The historic city of Ayutthaya, founded in 1350, was the second capital of the Siamese Kingdom. It was a flourishing city from the 14th to the 18th centuries, during which time it grew to be one of the world’s largest and most cosmopolitan urban areas and a center of commerce. The city was strategically located on an island surrounded by three rivers connecting the city to the sea. In 1767, the city was attacked by the Burmese army who burned the city to the ground and forced the inhabitants to abandon the city. The city was never rebuilt in the same location and remains known today as an extensive archaeological site.
Just an hour and a half drive from Bangkok, the ancient city can be explored on foot and by boat, both giving an up close, personal view as well as seeing the grandness of the complexes from afar.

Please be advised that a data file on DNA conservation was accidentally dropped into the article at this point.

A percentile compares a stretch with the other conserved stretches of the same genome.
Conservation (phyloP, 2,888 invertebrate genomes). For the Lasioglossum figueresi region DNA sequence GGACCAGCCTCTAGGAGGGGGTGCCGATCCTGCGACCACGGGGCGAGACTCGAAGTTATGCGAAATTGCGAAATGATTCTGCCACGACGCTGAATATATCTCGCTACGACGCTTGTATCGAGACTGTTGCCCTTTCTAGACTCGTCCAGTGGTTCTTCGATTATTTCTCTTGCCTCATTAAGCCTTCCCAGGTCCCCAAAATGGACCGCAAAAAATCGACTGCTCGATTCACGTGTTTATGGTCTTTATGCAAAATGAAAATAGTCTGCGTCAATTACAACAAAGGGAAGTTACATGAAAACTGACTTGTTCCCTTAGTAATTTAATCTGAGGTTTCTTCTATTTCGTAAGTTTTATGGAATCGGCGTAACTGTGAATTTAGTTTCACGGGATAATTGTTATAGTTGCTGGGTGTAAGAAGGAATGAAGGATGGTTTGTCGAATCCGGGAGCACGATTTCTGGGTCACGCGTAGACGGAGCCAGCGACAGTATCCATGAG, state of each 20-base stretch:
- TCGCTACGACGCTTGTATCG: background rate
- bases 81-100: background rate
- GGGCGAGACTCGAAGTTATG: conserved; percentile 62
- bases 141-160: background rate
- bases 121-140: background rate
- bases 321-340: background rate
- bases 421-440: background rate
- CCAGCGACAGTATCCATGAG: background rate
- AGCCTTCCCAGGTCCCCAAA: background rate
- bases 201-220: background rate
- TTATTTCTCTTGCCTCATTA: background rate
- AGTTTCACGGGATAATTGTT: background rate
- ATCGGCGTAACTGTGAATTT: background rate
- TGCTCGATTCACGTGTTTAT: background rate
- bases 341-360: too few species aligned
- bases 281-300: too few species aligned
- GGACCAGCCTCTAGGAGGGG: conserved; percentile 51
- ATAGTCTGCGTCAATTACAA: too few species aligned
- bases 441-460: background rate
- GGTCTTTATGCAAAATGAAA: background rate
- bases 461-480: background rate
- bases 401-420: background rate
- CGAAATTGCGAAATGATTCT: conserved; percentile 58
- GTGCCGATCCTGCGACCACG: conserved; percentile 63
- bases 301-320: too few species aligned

One of the more famous sights in Ayutthaya is Buddha's Head in the tree roots at Wat Mahathat. This temple complex is quite large in comparison to the others in the city. The temple was destroyed by the Burmese during the attack in 1767. The soldiers vandalized many of the Buddha images by lopping off the heads. Much of the complex remained abandoned and overgrown until the 1950s when the Department of Fine art began restoration work in Ayutthaya.
No one knows for certain how the Buddha head became entwined in the tree roots. One theory suggests that the tree simply grew around the Buddha head while the temple lay abandoned. Another theory suggests a thief stashed the Buddha head away from the main temple to hide it and was then forgotten. The stone Buddha head was abandoned by the wall not far from the entrance of Wat Mahathat where it can be seen today nestled in the tree roots which have grown around it.